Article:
Population: 750,000 (20,000 Christians)
Main Religion: Mahayana Buddhism
Government: Constitutional monarchy
Source of Persecution: Religious militancy/tribal antagonism
Despite its transition from absolute to constitutional monarchy, Buddhism continues to play a dominant role in Bhutan. The constitution promotes religious tolerance, but parliament is still considering an amendment to the penal code aimed at prohibiting ‘conversion by coercion or inducement’. Christians can generally meet in private homes without government interference, but the authorities restrict the construction of non-Buddhist places of worship and the celebration of some non-Buddhist festivals. Although reports of Christians being arrested or physically harmed are decreasing, believers still face harassment.
- The media portrays Christians negatively. Pray for positive change in society’s attitude to Christianity
- The church lacks trained leaders. Pray for training opportunities for pastors and church workers
- That the transition to a more democratic rule would bring genuine change for religious minorities.
[Local Bhutanese spinning the prayer wheels at a monastery in Bumthang during a mass noviciation ceremony, as seen on a Cox & Kings holiday (www.coxandkings.co.uk)]
Bhutan was a Buddhist kingdom for centuries and even now, after introducing a constitutional monarchy and democracy, Buddhism plays a dominant role. The monarch is deemed to be the protector of all faiths in Bhutan, which includes Hindus and a small, albeit increasing, number of Christians. However, there is a lot of pressure on Christians from the local community, especially local administrators who deny meetings and put obstacles in the way of believers. Although the constitution of Bhutan promotes secularism and religious tolerance, it also labels Buddhism as the ‘spiritual heritage’ of the country.
The church in Bhutan is no longer an underground church and Christians are able to meet in private homes on Sundays, generally without interference from the authorities. Reports of Christians being arrested, physically harmed or otherwise badly treated remain on the decline but they still face harassment. The media has not helped the Christians’ case and Christianity is viewed as a religion that brings the sort of chaos and division in society that Bhutan shuns.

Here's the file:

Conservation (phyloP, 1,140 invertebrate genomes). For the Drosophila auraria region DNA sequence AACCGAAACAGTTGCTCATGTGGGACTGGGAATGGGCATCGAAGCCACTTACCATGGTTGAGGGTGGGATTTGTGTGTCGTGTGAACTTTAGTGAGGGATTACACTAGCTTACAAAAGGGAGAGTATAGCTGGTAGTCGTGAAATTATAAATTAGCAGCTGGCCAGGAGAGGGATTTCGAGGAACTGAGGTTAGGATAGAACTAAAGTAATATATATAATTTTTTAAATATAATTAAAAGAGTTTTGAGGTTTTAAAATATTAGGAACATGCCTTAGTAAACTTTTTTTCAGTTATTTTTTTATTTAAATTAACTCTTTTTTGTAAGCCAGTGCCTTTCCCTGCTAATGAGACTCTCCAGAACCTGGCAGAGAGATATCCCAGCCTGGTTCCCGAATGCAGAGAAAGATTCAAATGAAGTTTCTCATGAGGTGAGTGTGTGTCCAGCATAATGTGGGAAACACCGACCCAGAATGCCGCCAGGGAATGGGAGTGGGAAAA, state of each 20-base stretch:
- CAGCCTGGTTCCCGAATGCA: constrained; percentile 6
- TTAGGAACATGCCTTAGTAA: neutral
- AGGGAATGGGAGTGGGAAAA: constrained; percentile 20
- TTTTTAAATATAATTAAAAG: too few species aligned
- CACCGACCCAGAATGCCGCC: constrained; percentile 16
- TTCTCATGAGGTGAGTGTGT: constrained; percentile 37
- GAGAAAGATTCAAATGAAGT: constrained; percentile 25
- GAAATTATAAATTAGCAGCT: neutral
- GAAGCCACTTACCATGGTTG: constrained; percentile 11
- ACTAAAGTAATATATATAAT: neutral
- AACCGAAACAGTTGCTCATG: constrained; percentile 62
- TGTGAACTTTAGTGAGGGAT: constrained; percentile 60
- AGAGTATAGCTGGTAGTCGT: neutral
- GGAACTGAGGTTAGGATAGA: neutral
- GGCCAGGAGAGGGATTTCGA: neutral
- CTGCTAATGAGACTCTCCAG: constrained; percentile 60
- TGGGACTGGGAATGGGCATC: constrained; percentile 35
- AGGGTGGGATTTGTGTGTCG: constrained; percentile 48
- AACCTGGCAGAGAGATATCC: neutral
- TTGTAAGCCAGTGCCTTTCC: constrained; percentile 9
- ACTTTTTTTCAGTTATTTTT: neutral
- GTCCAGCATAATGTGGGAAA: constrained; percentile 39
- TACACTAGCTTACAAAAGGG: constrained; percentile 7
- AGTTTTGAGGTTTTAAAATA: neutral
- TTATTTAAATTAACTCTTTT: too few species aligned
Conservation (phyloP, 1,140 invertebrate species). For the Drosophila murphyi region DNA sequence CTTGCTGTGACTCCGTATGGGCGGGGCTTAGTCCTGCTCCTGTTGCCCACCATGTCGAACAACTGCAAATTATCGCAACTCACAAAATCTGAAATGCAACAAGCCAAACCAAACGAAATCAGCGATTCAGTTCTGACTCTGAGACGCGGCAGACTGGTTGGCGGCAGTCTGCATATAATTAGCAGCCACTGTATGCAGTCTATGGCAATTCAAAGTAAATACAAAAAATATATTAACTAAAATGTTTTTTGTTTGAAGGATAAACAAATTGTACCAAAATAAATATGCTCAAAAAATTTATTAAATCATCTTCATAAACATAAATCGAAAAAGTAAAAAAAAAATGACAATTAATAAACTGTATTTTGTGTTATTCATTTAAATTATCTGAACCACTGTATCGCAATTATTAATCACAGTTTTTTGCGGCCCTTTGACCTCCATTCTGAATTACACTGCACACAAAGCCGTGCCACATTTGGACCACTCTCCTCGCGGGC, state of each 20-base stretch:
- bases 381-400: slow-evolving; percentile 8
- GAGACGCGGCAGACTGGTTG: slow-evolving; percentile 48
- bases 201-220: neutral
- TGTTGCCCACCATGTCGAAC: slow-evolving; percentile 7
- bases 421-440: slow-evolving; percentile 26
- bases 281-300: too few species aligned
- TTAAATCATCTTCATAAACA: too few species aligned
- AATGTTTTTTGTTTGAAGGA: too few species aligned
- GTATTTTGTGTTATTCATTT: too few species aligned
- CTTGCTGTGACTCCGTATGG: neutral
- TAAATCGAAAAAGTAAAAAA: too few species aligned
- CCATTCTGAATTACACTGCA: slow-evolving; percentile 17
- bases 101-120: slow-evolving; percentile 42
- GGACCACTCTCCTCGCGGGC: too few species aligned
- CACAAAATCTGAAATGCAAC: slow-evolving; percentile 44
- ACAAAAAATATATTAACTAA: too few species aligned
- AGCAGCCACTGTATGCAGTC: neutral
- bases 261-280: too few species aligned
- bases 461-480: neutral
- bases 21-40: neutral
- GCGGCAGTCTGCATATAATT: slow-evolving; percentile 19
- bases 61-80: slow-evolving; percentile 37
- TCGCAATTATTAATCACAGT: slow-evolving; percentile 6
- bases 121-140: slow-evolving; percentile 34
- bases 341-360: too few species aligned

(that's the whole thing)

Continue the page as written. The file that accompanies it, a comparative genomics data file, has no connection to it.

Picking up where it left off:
Karen*is a Christian teenager in Bhutan and has asked us to pray for her parents who are non-Christians. “My mom and dad are still orthodox Hindus,” she said. “Please continue praying for them.”
After finishing high school, Karen took a job at a beverage factory and moved out of her home town. She is staying at a cousin’s place at one of the border areas in southern Bhutan, where Hindu communities thrive. In her new surroundings, Karen’s newfound hope is tested.
“My uncle’s eldest son beat me when he discovered I was a Christian,” Karen says. “Please pray for him too; pray that he discovers the Lord Jesus Christ.” But Karen does not give up her faith. She continues attending the house church in her new village.
Karen’s steadiness in the faith has been evident also at work, and she was promoted as a result. “From the packaging section, I am now assigned to work at the counters. May God continue to grant me favor.”
Please continue to pray for Karen as she grows in her faith, despite the persecution that she faces.
*Karen’s real name and other details about her are withheld for her security. She is the only Christian in her family.